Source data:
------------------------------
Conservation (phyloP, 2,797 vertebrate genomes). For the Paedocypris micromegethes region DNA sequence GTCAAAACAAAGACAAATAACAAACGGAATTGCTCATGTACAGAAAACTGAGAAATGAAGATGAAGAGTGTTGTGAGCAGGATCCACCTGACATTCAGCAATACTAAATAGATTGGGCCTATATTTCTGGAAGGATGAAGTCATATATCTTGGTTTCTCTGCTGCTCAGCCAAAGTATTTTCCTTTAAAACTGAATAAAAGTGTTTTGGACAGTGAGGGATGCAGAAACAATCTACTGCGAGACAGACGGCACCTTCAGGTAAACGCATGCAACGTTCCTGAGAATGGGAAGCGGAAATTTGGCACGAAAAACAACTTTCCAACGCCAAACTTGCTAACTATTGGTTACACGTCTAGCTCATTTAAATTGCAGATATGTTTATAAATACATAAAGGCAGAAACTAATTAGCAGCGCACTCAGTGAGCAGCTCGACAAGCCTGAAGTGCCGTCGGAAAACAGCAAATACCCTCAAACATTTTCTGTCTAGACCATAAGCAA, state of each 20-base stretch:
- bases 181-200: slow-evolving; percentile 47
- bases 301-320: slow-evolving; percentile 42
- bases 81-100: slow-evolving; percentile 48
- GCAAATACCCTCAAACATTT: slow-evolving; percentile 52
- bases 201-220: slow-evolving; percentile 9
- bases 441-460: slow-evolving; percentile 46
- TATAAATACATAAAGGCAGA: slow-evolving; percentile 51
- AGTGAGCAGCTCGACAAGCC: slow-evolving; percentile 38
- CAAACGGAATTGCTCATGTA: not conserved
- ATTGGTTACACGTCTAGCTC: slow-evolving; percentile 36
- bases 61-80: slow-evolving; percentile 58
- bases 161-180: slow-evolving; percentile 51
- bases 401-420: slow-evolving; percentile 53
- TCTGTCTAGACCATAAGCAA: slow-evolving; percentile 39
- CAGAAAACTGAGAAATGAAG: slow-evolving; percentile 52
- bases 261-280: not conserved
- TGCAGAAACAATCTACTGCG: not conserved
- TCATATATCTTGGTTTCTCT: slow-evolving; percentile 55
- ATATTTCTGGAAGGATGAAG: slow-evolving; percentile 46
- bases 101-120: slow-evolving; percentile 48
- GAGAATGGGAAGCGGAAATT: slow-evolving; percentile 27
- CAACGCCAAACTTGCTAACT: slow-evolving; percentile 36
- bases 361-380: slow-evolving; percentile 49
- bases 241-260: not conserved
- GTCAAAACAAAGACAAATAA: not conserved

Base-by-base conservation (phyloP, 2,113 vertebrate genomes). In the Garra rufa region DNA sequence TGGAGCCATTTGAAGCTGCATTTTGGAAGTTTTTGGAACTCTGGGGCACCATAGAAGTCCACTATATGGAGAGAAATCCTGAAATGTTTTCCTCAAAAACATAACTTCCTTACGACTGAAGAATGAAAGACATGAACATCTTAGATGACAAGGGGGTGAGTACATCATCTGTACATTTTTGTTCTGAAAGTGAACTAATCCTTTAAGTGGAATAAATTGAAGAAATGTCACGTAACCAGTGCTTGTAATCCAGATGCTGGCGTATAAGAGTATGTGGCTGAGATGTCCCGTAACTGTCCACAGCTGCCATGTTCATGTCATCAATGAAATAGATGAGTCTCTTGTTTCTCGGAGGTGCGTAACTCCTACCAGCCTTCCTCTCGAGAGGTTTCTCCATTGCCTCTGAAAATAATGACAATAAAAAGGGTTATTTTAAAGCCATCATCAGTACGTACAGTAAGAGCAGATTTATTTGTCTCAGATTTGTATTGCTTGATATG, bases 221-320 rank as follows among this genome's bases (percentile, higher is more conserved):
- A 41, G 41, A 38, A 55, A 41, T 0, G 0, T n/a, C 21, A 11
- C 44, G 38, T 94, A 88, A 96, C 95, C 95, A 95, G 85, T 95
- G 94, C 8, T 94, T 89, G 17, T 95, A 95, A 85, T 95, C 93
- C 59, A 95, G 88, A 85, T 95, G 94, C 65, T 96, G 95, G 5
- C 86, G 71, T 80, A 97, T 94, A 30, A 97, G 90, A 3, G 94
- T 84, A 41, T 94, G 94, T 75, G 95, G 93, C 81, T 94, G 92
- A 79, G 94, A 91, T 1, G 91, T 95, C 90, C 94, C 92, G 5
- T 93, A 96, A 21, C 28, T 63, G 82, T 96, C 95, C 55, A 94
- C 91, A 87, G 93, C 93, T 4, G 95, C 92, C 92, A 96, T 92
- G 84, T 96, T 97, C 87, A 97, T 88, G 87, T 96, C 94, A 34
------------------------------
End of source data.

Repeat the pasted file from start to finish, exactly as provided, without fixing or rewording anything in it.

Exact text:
Conservation (phyloP, 2,797 vertebrate genomes). For the Paedocypris micromegethes region DNA sequence GTCAAAACAAAGACAAATAACAAACGGAATTGCTCATGTACAGAAAACTGAGAAATGAAGATGAAGAGTGTTGTGAGCAGGATCCACCTGACATTCAGCAATACTAAATAGATTGGGCCTATATTTCTGGAAGGATGAAGTCATATATCTTGGTTTCTCTGCTGCTCAGCCAAAGTATTTTCCTTTAAAACTGAATAAAAGTGTTTTGGACAGTGAGGGATGCAGAAACAATCTACTGCGAGACAGACGGCACCTTCAGGTAAACGCATGCAACGTTCCTGAGAATGGGAAGCGGAAATTTGGCACGAAAAACAACTTTCCAACGCCAAACTTGCTAACTATTGGTTACACGTCTAGCTCATTTAAATTGCAGATATGTTTATAAATACATAAAGGCAGAAACTAATTAGCAGCGCACTCAGTGAGCAGCTCGACAAGCCTGAAGTGCCGTCGGAAAACAGCAAATACCCTCAAACATTTTCTGTCTAGACCATAAGCAA, state of each 20-base stretch:
- bases 181-200: slow-evolving; percentile 47
- bases 301-320: slow-evolving; percentile 42
- bases 81-100: slow-evolving; percentile 48
- GCAAATACCCTCAAACATTT: slow-evolving; percentile 52
- bases 201-220: slow-evolving; percentile 9
- bases 441-460: slow-evolving; percentile 46
- TATAAATACATAAAGGCAGA: slow-evolving; percentile 51
- AGTGAGCAGCTCGACAAGCC: slow-evolving; percentile 38
- CAAACGGAATTGCTCATGTA: not conserved
- ATTGGTTACACGTCTAGCTC: slow-evolving; percentile 36
- bases 61-80: slow-evolving; percentile 58
- bases 161-180: slow-evolving; percentile 51
- bases 401-420: slow-evolving; percentile 53
- TCTGTCTAGACCATAAGCAA: slow-evolving; percentile 39
- CAGAAAACTGAGAAATGAAG: slow-evolving; percentile 52
- bases 261-280: not conserved
- TGCAGAAACAATCTACTGCG: not conserved
- TCATATATCTTGGTTTCTCT: slow-evolving; percentile 55
- ATATTTCTGGAAGGATGAAG: slow-evolving; percentile 46
- bases 101-120: slow-evolving; percentile 48
- GAGAATGGGAAGCGGAAATT: slow-evolving; percentile 27
- CAACGCCAAACTTGCTAACT: slow-evolving; percentile 36
- bases 361-380: slow-evolving; percentile 49
- bases 241-260: not conserved
- GTCAAAACAAAGACAAATAA: not conserved

Base-by-base conservation (phyloP, 2,113 vertebrate genomes). In the Garra rufa region DNA sequence TGGAGCCATTTGAAGCTGCATTTTGGAAGTTTTTGGAACTCTGGGGCACCATAGAAGTCCACTATATGGAGAGAAATCCTGAAATGTTTTCCTCAAAAACATAACTTCCTTACGACTGAAGAATGAAAGACATGAACATCTTAGATGACAAGGGGGTGAGTACATCATCTGTACATTTTTGTTCTGAAAGTGAACTAATCCTTTAAGTGGAATAAATTGAAGAAATGTCACGTAACCAGTGCTTGTAATCCAGATGCTGGCGTATAAGAGTATGTGGCTGAGATGTCCCGTAACTGTCCACAGCTGCCATGTTCATGTCATCAATGAAATAGATGAGTCTCTTGTTTCTCGGAGGTGCGTAACTCCTACCAGCCTTCCTCTCGAGAGGTTTCTCCATTGCCTCTGAAAATAATGACAATAAAAAGGGTTATTTTAAAGCCATCATCAGTACGTACAGTAAGAGCAGATTTATTTGTCTCAGATTTGTATTGCTTGATATG, bases 221-320 rank as follows among this genome's bases (percentile, higher is more conserved):
- A 41, G 41, A 38, A 55, A 41, T 0, G 0, T n/a, C 21, A 11
- C 44, G 38, T 94, A 88, A 96, C 95, C 95, A 95, G 85, T 95
- G 94, C 8, T 94, T 89, G 17, T 95, A 95, A 85, T 95, C 93
- C 59, A 95, G 88, A 85, T 95, G 94, C 65, T 96, G 95, G 5
- C 86, G 71, T 80, A 97, T 94, A 30, A 97, G 90, A 3, G 94
- T 84, A 41, T 94, G 94, T 75, G 95, G 93, C 81, T 94, G 92
- A 79, G 94, A 91, T 1, G 91, T 95, C 90, C 94, C 92, G 5
- T 93, A 96, A 21, C 28, T 63, G 82, T 96, C 95, C 55, A 94
- C 91, A 87, G 93, C 93, T 4, G 95, C 92, C 92, A 96, T 92
- G 84, T 96, T 97, C 87, A 97, T 88, G 87, T 96, C 94, A 34